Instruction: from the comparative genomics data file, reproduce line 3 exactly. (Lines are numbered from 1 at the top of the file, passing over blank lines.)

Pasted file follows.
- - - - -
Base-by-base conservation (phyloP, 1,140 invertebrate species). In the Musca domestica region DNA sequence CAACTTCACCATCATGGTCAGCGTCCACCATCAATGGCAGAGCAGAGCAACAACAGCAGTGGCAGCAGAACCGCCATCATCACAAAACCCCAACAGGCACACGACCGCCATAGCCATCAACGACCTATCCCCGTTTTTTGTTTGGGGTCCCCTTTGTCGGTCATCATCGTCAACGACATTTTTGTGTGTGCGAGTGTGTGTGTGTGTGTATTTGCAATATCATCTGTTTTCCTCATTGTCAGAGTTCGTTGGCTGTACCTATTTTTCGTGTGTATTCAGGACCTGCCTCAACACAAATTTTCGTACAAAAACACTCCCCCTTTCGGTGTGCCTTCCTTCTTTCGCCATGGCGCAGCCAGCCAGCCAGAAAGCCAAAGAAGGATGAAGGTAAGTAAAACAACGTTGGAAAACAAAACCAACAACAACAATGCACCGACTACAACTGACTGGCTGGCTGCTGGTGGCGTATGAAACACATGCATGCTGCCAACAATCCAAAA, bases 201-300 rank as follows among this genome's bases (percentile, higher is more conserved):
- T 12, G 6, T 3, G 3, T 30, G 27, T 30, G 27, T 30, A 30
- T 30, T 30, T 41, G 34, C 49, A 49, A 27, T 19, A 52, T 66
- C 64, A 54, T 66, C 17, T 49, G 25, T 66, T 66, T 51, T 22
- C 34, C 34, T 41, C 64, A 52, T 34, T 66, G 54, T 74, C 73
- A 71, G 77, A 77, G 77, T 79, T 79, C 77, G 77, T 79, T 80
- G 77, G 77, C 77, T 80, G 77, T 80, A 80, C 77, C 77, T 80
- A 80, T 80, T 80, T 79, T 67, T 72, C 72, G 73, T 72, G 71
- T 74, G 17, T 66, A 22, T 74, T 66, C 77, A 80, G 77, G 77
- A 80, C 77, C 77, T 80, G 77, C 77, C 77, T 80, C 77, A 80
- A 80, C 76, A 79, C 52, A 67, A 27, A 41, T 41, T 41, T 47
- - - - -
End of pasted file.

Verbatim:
- T 30, T 30, T 41, G 34, C 49, A 49, A 27, T 19, A 52, T 66